posted 6 months ago

New Driving Laws for 2018 - Here Is When and What You Need to Know

With 17 to 19 year olds having 9% of fatal or serious collisions it’s clear that something needs to change to protect the greenest of motorists.

When you think of new road laws you may envision driverless cars, autonomous transport and new forms of propulsion. But 2018 sees a myriad of new laws that are actually far more mundane, here’s a quick rundown.

Misusing Smart Motorways

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With the proliferation of a ‘smart’ motorway network now snaking its way across most of the country, it turns out drivers aren’t as observant as they should be…either that or they’re plain ignorant.

From spring time a new law will come into place, automatically fining you if you’re driving in a closed lane. Those are the ones with a big red X marked above them.

Since their introduction in 2016 over 80,000 warning letters have been sent to motorists using the lanes when they shouldn’t. Not only is it stupid, it’s downright dangerous.

Most of the smart motorways don’t actually have a hard shoulder, instead, there’s layby type refuge points for stranded motorists. If you can’t make your way to one of those, you’re left sitting in the fourth lane, which means the lane gets closed until you’re rescued.

Not a great place to be when people are still trundling down that lane at 70 MPH.

There’s been no final say on what the penalty will be, but expect it to be at least £100 fine and three penalty points. Ouch.

The Diesel Car Tax Change

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From 1st April any new Diesel car will incur an increase in its first year road tax. The increase will bump you up to the next tax band.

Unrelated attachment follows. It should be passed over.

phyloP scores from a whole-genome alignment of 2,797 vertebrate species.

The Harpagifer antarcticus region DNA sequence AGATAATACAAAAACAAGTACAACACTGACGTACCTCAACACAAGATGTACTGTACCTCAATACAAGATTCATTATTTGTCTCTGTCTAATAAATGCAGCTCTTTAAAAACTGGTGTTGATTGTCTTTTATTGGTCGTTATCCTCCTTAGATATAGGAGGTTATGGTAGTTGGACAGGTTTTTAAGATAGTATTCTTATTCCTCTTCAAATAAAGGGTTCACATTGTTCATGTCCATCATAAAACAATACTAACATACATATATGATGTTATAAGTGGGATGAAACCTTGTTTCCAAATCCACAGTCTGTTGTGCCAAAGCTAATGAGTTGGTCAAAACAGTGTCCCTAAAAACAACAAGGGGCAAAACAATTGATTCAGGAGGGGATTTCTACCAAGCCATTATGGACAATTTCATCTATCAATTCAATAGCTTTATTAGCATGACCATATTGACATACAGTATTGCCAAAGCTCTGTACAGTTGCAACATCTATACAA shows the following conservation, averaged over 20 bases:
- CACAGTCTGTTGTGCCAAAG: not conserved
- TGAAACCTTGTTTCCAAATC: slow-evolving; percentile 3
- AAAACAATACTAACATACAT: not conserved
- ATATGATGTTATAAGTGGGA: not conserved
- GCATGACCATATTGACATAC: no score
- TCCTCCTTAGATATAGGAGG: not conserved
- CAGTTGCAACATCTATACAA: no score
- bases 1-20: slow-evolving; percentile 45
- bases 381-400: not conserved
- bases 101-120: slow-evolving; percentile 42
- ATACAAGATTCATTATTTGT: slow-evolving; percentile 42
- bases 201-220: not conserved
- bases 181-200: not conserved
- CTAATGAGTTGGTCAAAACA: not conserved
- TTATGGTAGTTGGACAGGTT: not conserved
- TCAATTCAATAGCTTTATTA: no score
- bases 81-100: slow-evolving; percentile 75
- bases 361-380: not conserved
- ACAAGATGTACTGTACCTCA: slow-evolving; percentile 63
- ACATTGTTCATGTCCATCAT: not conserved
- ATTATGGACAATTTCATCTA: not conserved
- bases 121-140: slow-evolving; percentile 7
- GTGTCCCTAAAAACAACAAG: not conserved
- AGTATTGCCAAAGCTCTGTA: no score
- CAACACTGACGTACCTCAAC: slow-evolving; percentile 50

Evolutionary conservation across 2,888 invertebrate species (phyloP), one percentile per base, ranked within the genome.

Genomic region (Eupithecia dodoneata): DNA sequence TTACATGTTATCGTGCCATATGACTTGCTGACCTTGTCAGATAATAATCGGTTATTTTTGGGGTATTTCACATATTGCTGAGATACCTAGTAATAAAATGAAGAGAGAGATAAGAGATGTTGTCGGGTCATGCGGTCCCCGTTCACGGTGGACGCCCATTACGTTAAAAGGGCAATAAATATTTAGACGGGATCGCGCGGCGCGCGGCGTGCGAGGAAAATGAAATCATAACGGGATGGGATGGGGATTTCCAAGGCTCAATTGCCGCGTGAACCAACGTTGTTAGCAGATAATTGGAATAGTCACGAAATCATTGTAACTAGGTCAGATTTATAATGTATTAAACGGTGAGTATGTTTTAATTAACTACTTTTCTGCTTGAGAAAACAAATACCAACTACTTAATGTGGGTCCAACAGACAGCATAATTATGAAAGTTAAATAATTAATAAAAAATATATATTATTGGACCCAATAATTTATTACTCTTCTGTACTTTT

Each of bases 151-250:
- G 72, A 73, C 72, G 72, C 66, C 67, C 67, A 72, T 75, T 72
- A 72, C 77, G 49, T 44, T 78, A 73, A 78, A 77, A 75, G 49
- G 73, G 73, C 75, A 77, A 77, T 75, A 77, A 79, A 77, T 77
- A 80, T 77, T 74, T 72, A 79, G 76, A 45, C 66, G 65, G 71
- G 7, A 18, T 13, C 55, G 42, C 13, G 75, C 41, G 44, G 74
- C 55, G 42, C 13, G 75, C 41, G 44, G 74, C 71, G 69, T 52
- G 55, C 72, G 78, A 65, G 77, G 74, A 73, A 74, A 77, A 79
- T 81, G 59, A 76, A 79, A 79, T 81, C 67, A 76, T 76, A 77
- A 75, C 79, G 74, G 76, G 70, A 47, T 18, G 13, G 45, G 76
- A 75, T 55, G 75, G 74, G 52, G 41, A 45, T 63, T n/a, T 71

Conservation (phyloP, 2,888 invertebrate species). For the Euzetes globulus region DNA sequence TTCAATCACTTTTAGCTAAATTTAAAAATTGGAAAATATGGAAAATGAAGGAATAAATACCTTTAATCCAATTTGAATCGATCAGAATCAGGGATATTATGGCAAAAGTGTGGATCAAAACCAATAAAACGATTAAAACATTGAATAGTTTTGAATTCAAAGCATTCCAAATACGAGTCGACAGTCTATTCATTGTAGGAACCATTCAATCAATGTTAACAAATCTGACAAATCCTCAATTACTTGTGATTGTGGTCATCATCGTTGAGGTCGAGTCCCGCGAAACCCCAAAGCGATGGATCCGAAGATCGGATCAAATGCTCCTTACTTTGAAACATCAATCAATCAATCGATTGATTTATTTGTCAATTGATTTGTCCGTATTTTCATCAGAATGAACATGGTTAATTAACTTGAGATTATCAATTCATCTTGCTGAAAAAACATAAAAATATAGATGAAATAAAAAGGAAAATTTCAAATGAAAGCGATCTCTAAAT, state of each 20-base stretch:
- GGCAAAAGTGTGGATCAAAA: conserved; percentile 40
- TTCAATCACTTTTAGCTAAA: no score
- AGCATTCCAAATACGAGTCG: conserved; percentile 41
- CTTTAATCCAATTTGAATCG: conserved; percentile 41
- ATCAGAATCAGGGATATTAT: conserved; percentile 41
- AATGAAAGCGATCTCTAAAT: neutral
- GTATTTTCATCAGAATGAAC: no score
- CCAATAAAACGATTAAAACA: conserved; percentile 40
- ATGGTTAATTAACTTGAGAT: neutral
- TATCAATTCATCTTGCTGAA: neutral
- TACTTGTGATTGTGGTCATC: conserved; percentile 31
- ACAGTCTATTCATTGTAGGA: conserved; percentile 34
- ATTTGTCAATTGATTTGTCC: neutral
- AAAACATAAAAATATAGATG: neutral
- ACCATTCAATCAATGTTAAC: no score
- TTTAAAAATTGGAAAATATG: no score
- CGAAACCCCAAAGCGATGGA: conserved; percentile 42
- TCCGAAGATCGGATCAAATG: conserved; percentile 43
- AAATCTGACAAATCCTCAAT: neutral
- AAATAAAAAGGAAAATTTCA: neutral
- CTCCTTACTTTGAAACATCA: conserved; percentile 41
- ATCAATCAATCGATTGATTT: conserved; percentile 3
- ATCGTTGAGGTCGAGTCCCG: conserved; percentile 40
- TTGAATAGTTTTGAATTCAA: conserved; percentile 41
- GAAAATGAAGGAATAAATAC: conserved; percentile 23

So if your new car was in the 111 – 130 g/km of CO2, your first year tax rate would be increased from £160 to £200 in line with the 131-150 g/km band.

This won’t necessarily affect you a great deal, as it’s more than likely going to be slapped on the cost of a car. But it’s something to bear in mind if you’re looking at a highly polluting diesel, as you could be out of pocket to the tune of £500.

New MOT Rules

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May 20th will see a raft of new changes to the annual MOT for cars that are older than three years.

Firstly the faults will be classified as Minor, Major, and Dangerous. Anything that falls into the Major or Dangerous category will mean an instant failure.

Minor problems will pass as advisories used to, all of the info is noted down on the cars MOT record.

Diesels get a sterner eye cast over them, any car with a Diesel Particulate Filter (DPF) that emits smoke of any colour will automatically fail.

Testers now also have to check to see if DPF filters have been mucked about with or removed completely. If so the car is to be refused an MOT test.

Reversing lights will also be checked, along with brake discs to see if they are significantly or obviously worn.

Learner Drivers Allowed On Motorways

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One of the biggest changes in law will allow learners to drive on the motorway. The DVSA have decided the changes will allow students to learn how to use motorways correctly, practice driving at higher speeds, apply theory knowledge and broaden their experience before they take their practical test.

But don’t worry, there won’t be a flurry of learners causing mayhem on our busiest roads. The vehicle must be dual control and tuition must come from an approved instructor, it’s also not going be a legal requirement to have motorway tuition before passing.

The exact date of the law change is yet to be confirmed.

New Drivers Could Be Banned From Roads At Night

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A new rule that’s still a bit up in the air is one to ban new drivers from night driving. The change has been debated in Parliament along with how you obtain a licence.

New Zealand, Australian, and the USA already employ a number of restrictions on new drivers, the UK is thinking of doing the same to try and kerb the current high accident rate among young motorists.

The changes include; introducing a minimum tuition time, using a graded licence system, not allowing passengers less than 25 years old, compulsory motorway and night driving tuition, displaying a sign that shows you’re a novice driver and passing a further test after 2 years to earn a full licence.

With 17 to 19 year olds having 9% of fatal or serious collisions it’s clear that something needs to change to protect the greenest of motorists.